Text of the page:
Jessie and Katey’s Art of Noise

Inside the world of the Lollapalooza poster artists.
Art & CultureEvents
Jessie and Katey’s Art of Noise

Inside the world of the Lollapalooza poster artists.

Words: Dan Epstein

header photo by Jeremy Fraga

August 20, 2018

Jessie and Katey by Jeremy Fraga

“We often describe our work as being like music,” says Jessie Unterhalter, of the art she makes with Katey Truhn. “It’s abstract and it’s fluid. It’s sort of a collaboration of different shapes, like how different sounds collaborate in music. And the fact that we collaborate with each other is pretty cool. We’re a band, basically.”

Better known in the art world as simply Jessie and Katey, the Baltimore-based duo have been creating large-scale public murals, fine art, and sculptures together since 2011 after meeting as students at the Maryland Institute College of Art. Their work is colorful, dynamic, and features geometric abstractions inspired by the surrounding environment, such as their mural for New York City’s 191st Street tunnel or the four-hundred-foot “Summer Kaleidoscope” floor mural they designed for the Eakins Oval in Philadelphia. Jessie and Katey’s murals have been featured in a number of national mural festivals and showcases, and they’ve created several large-scale framed paintings that have been exhibited in Brooklyn, Miami, Baltimore, and Russia.

Chosen by Lollapalooza to design this year’s festival poster, the duo created an abstract design based on a bird’s-eye view of Chicago’s Grant Park, which incorporates permanent park elements like Buckingham Fountain and the harbors of Lake Michigan along with the movement and flow of the Lollapalooza audience. We spoke with Jessie and Katey about creating the poster, the challenges and joys of making art, and (of course) what kind of music they listen to while painting.

FLOOD: Your Lollapalooza poster reminds me a little of the posters from Chicago’s 1933–34 “Century of Progress” World’s Fair. Were those an influence at all?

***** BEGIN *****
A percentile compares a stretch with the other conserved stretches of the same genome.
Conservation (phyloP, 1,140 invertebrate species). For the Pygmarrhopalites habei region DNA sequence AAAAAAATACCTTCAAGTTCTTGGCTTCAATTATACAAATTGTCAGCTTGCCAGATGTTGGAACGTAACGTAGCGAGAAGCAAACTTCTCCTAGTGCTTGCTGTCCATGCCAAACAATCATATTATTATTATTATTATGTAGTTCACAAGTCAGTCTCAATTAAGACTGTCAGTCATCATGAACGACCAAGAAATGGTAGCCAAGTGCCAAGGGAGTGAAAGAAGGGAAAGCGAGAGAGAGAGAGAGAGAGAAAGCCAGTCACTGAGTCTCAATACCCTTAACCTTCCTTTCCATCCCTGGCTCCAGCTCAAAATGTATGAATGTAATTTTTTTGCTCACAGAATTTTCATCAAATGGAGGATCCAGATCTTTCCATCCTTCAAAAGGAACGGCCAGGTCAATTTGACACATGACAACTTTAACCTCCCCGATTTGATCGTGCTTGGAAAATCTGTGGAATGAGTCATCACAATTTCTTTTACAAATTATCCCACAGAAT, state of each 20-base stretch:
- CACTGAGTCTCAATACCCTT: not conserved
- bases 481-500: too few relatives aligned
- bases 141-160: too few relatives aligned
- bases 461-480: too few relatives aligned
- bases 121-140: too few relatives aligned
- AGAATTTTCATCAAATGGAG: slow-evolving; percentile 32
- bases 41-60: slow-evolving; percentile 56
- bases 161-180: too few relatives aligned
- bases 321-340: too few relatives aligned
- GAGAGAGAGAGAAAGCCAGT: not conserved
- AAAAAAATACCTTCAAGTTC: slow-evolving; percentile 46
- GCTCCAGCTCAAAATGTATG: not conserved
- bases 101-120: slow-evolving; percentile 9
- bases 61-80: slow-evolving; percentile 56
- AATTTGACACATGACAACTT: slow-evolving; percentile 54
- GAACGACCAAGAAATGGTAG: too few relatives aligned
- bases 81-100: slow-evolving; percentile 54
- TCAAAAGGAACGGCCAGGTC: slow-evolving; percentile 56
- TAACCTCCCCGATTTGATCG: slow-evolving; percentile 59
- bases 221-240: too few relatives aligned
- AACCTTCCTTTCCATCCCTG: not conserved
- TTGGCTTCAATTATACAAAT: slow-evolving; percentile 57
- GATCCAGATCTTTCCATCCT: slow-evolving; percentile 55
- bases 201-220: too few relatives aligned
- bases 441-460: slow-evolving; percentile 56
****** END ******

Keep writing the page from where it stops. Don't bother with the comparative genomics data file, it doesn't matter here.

Katey: Yeah, we looked at those to get a little inspiration—and we pulled the font directly from some of those posters.

FLOOD: How did you hook up with Lollapalooza for this project?

Katey: They actually just sent us an e-mail. I don’t know how they found us, but I think they put us in the running with a couple of artists, and we got chosen, which is rad. That’s pretty much all we know!

FLOOD: Did they give you any direction?

Katey: A little bit… But I think they definitely wanted it to be in our style. The poster had to relate to Chicago in some way. Doing what we do, we kind of abstracted an image of Grant Park.

“Everybody Loves the Sunshine” in Jersey City, NJ

Jessie: We’re public artists—we do really big work in public spaces, transforming environments. So the scale [with the poster] was different for us. But I think we felt drawn to the actual physical nature of the park and using the lines there to work off that environment—that connected our larger, public work to something intimate and small.

Katey: Oh, also, we forgot to mention that we are the first women to design a Lollapalooza poster, which is really cool! That makes us very proud. It’s been going on for a really long time, so that’s kind of surprising.

FLOOD: Had you been to Grant Park before designing the poster?

Jessie: Actually, no. [Laughs.] I know that’s not cool, but…

FLOOD: Well, as a Chicago resident, I think you captured it in a really cool way.

Katey: Thank you. It’s a challenge we face a lot because often our work brings us places we’ve never been. We have to get prepared to make work for that place, so it’s kind of similar.

Jessie: Yeah, you’ve gotta do some research.

“Weaving Rainbow Mountain” in Knoxville, TN

FLOOD: How long did it take you to create the image for this poster?

Katey: It took us a long time, mostly because rendering the file digitally is hard for us, since we work so hands-on. But to come up with the idea, at first, we went through a lot of designs.